The Windermere Children: In Their Own Words
Documentary about the pioneering project, in 1945, to rehabilitate child survivors of the Holocaust on the shores of Lake Windermere.
The story of the pioneering project to rehabilitate child survivors of the Holocaust on the shores of Lake Windermere. In the year that marks the 75th anniversary of the end of World War II and the Holocaust, this powerful documentary, which accompanies the BBC Two drama, The Windermere Children, reveals a little-known story of 300 young orphaned Jewish refugees, who began new lives in England’s Lake District in the summer of 1945.
With compelling testimony from some of the last living Holocaust survivors, the film explores an extraordinary success story that emerged from the darkest of times, all beginning with the arrival of ten Stirling bombers carrying the 300 children from Prague to Carlisle on 14 August 1945. The survivor interviews include extraordinary first-hand accounts of both their wartime experiences, separation from their families and the horrors they experienced, but also their wonder at arriving in Britain and their lives thereafter.
The children hailed from very different backgrounds, including rural Poland, metropolitan Warsaw Czechoslovakia and Berlin. Some had grown up in poverty, others in middle-class comfort. Their rehabilitation in England was organised by one charity, the Central British Fund (CBF). Leonard Montefiore, a prominent Jewish philanthropist, used his pre-war experience of the Kindertransport and successfully lobbied the British government to agree to allow up to 1,000 young Jewish concentration camp survivors into Britain. It was decided that the first 300 children would be brought from the liberated camp of Theresienstadt to Britain. And serendipitously, empty accommodation was found on the shores of Lake Windermere in a defunct factory. During the war, it had built seaplanes, but after D-Day the factory was closed, and the workers’ accommodation stood empty. With space to house them and in a truly beautiful setting, it was to prove the perfect location for these traumatised children.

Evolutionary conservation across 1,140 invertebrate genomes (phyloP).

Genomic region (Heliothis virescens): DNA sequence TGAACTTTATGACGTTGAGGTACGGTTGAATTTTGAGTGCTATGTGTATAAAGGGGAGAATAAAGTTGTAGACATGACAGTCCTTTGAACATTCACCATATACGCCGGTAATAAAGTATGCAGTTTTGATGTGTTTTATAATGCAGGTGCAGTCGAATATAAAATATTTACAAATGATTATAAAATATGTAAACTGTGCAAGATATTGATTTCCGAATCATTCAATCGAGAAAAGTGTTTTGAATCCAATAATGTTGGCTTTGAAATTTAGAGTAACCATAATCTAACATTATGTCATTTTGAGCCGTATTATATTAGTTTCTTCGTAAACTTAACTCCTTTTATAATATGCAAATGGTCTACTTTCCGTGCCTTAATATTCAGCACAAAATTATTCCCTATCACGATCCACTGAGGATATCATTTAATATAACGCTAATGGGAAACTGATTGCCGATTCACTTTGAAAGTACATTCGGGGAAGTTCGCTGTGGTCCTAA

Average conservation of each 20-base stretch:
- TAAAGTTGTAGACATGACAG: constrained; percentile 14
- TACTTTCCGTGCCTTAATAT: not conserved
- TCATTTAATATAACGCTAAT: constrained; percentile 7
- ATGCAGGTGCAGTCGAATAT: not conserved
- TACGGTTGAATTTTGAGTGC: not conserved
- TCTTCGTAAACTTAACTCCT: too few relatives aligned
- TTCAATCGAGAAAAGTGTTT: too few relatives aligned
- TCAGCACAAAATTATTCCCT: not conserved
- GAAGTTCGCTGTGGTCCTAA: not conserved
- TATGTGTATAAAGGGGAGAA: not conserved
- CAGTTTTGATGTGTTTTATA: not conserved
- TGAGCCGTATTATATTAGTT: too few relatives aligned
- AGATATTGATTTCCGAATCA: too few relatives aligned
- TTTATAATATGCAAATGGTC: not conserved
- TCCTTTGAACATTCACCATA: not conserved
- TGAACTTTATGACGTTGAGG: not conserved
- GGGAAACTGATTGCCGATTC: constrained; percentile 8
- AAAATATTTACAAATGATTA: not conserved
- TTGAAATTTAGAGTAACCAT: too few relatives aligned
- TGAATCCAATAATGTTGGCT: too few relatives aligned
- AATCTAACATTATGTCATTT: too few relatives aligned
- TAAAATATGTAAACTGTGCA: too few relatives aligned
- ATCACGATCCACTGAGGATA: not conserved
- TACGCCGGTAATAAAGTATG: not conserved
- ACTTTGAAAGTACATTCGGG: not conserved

The CBF, however, was in uncharted territory. A project to mass-rehabilitate a group of traumatised children had never been attempted before. But in the idyllic setting of Windermere and with just the right team assembled, the children were given the chance to unlearn the survival techniques they’d picked up in the camps. With the freedom to ride bikes, play football, learn English, socialise with local teenagers and swim in the lake, they began to come to terms with the horrors they had experienced and the fact that their mothers, fathers and siblings had perished.
Despite the fact that the UK government initially only offered two-year temporary visas, with strict immigration policies enforced in other countries and without families to return to, it soon became clear that there was nowhere else for most of the children to go. Many of the 300 stayed in the UK for their entire lives, becoming British citizens and raising children of their own.
Now, 75 years later, the close friendships that were forged in Windermere remain and many consider each other as family. Reflecting on the survivors’ lives after Windermere, the film includes touching home movie footage and remarkable success stories, like Sir Ben Helfgott’s incredible weightlifting career, representing Britain at the 1956 Olympics, only eleven years after arriving in the UK. The documentary also tells the story of the charity they formed, the 45Aid society. With footage of their annual reunions, the documentary gives a sense of the generations of families who all trace their British beginnings to Windermere.